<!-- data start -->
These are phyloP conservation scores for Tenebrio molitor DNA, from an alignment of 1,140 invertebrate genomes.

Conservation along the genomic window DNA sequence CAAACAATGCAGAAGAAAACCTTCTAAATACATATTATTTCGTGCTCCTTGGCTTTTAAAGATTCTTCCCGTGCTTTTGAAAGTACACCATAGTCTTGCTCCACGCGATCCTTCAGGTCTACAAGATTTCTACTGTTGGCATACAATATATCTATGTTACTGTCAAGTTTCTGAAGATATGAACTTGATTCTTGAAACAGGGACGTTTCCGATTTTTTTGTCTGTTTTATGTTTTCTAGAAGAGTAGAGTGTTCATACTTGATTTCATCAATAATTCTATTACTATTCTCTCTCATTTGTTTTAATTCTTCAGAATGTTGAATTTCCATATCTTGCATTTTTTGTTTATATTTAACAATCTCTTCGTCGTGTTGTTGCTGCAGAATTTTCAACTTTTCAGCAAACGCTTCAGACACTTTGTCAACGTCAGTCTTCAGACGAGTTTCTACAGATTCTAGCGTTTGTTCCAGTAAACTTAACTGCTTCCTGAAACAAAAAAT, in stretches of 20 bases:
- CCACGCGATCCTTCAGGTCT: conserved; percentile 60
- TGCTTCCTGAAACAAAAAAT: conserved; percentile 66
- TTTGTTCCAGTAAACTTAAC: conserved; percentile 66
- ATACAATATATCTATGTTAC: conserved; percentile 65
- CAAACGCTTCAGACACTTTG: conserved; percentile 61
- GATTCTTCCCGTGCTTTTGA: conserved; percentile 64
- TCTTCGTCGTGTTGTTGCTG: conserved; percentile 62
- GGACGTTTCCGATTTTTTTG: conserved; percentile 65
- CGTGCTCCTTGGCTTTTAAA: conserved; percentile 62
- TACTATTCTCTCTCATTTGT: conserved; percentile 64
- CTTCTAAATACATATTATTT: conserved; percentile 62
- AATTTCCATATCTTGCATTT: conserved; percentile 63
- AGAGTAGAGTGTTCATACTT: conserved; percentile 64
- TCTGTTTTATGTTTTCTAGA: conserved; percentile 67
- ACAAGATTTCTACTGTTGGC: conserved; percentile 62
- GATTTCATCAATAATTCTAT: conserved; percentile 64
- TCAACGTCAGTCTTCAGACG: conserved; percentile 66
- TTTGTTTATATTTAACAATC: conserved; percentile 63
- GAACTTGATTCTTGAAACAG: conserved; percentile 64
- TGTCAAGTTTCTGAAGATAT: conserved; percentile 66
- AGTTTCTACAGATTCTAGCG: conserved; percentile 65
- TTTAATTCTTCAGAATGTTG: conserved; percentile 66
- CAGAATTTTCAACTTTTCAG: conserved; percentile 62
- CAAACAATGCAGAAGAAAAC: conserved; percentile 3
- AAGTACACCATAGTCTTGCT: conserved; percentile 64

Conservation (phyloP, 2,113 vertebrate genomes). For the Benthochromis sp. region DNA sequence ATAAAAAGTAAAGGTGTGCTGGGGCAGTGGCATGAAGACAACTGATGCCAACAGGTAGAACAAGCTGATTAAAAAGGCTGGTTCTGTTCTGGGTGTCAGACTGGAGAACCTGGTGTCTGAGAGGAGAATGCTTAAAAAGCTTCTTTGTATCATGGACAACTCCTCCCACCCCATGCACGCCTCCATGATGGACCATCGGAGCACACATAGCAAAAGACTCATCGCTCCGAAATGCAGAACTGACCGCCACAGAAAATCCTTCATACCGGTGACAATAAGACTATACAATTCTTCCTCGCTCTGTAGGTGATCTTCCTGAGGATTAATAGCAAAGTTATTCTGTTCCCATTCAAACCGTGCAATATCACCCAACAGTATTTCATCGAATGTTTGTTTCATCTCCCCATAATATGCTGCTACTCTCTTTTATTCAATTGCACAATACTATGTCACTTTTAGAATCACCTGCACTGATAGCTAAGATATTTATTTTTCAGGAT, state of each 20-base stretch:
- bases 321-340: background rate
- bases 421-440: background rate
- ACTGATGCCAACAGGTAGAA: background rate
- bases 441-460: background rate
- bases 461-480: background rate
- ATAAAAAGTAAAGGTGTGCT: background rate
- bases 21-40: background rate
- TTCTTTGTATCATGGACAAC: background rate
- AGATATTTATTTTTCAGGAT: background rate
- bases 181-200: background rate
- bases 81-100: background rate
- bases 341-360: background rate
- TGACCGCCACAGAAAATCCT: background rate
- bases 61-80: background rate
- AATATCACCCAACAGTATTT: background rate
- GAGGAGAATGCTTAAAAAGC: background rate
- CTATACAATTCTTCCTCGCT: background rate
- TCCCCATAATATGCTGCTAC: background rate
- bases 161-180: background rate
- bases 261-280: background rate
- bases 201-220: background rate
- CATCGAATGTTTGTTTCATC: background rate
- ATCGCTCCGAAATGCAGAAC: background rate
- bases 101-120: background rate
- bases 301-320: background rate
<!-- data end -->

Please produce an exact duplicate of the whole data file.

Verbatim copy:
These are phyloP conservation scores for Tenebrio molitor DNA, from an alignment of 1,140 invertebrate genomes.

Conservation along the genomic window DNA sequence CAAACAATGCAGAAGAAAACCTTCTAAATACATATTATTTCGTGCTCCTTGGCTTTTAAAGATTCTTCCCGTGCTTTTGAAAGTACACCATAGTCTTGCTCCACGCGATCCTTCAGGTCTACAAGATTTCTACTGTTGGCATACAATATATCTATGTTACTGTCAAGTTTCTGAAGATATGAACTTGATTCTTGAAACAGGGACGTTTCCGATTTTTTTGTCTGTTTTATGTTTTCTAGAAGAGTAGAGTGTTCATACTTGATTTCATCAATAATTCTATTACTATTCTCTCTCATTTGTTTTAATTCTTCAGAATGTTGAATTTCCATATCTTGCATTTTTTGTTTATATTTAACAATCTCTTCGTCGTGTTGTTGCTGCAGAATTTTCAACTTTTCAGCAAACGCTTCAGACACTTTGTCAACGTCAGTCTTCAGACGAGTTTCTACAGATTCTAGCGTTTGTTCCAGTAAACTTAACTGCTTCCTGAAACAAAAAAT, in stretches of 20 bases:
- CCACGCGATCCTTCAGGTCT: conserved; percentile 60
- TGCTTCCTGAAACAAAAAAT: conserved; percentile 66
- TTTGTTCCAGTAAACTTAAC: conserved; percentile 66
- ATACAATATATCTATGTTAC: conserved; percentile 65
- CAAACGCTTCAGACACTTTG: conserved; percentile 61
- GATTCTTCCCGTGCTTTTGA: conserved; percentile 64
- TCTTCGTCGTGTTGTTGCTG: conserved; percentile 62
- GGACGTTTCCGATTTTTTTG: conserved; percentile 65
- CGTGCTCCTTGGCTTTTAAA: conserved; percentile 62
- TACTATTCTCTCTCATTTGT: conserved; percentile 64
- CTTCTAAATACATATTATTT: conserved; percentile 62
- AATTTCCATATCTTGCATTT: conserved; percentile 63
- AGAGTAGAGTGTTCATACTT: conserved; percentile 64
- TCTGTTTTATGTTTTCTAGA: conserved; percentile 67
- ACAAGATTTCTACTGTTGGC: conserved; percentile 62
- GATTTCATCAATAATTCTAT: conserved; percentile 64
- TCAACGTCAGTCTTCAGACG: conserved; percentile 66
- TTTGTTTATATTTAACAATC: conserved; percentile 63
- GAACTTGATTCTTGAAACAG: conserved; percentile 64
- TGTCAAGTTTCTGAAGATAT: conserved; percentile 66
- AGTTTCTACAGATTCTAGCG: conserved; percentile 65
- TTTAATTCTTCAGAATGTTG: conserved; percentile 66
- CAGAATTTTCAACTTTTCAG: conserved; percentile 62
- CAAACAATGCAGAAGAAAAC: conserved; percentile 3
- AAGTACACCATAGTCTTGCT: conserved; percentile 64

Conservation (phyloP, 2,113 vertebrate genomes). For the Benthochromis sp. region DNA sequence ATAAAAAGTAAAGGTGTGCTGGGGCAGTGGCATGAAGACAACTGATGCCAACAGGTAGAACAAGCTGATTAAAAAGGCTGGTTCTGTTCTGGGTGTCAGACTGGAGAACCTGGTGTCTGAGAGGAGAATGCTTAAAAAGCTTCTTTGTATCATGGACAACTCCTCCCACCCCATGCACGCCTCCATGATGGACCATCGGAGCACACATAGCAAAAGACTCATCGCTCCGAAATGCAGAACTGACCGCCACAGAAAATCCTTCATACCGGTGACAATAAGACTATACAATTCTTCCTCGCTCTGTAGGTGATCTTCCTGAGGATTAATAGCAAAGTTATTCTGTTCCCATTCAAACCGTGCAATATCACCCAACAGTATTTCATCGAATGTTTGTTTCATCTCCCCATAATATGCTGCTACTCTCTTTTATTCAATTGCACAATACTATGTCACTTTTAGAATCACCTGCACTGATAGCTAAGATATTTATTTTTCAGGAT, state of each 20-base stretch:
- bases 321-340: background rate
- bases 421-440: background rate
- ACTGATGCCAACAGGTAGAA: background rate
- bases 441-460: background rate
- bases 461-480: background rate
- ATAAAAAGTAAAGGTGTGCT: background rate
- bases 21-40: background rate
- TTCTTTGTATCATGGACAAC: background rate
- AGATATTTATTTTTCAGGAT: background rate
- bases 181-200: background rate
- bases 81-100: background rate
- bases 341-360: background rate
- TGACCGCCACAGAAAATCCT: background rate
- bases 61-80: background rate
- AATATCACCCAACAGTATTT: background rate
- GAGGAGAATGCTTAAAAAGC: background rate
- CTATACAATTCTTCCTCGCT: background rate
- TCCCCATAATATGCTGCTAC: background rate
- bases 161-180: background rate
- bases 261-280: background rate
- bases 201-220: background rate
- CATCGAATGTTTGTTTCATC: background rate
- ATCGCTCCGAAATGCAGAAC: background rate
- bases 101-120: background rate
- bases 301-320: background rate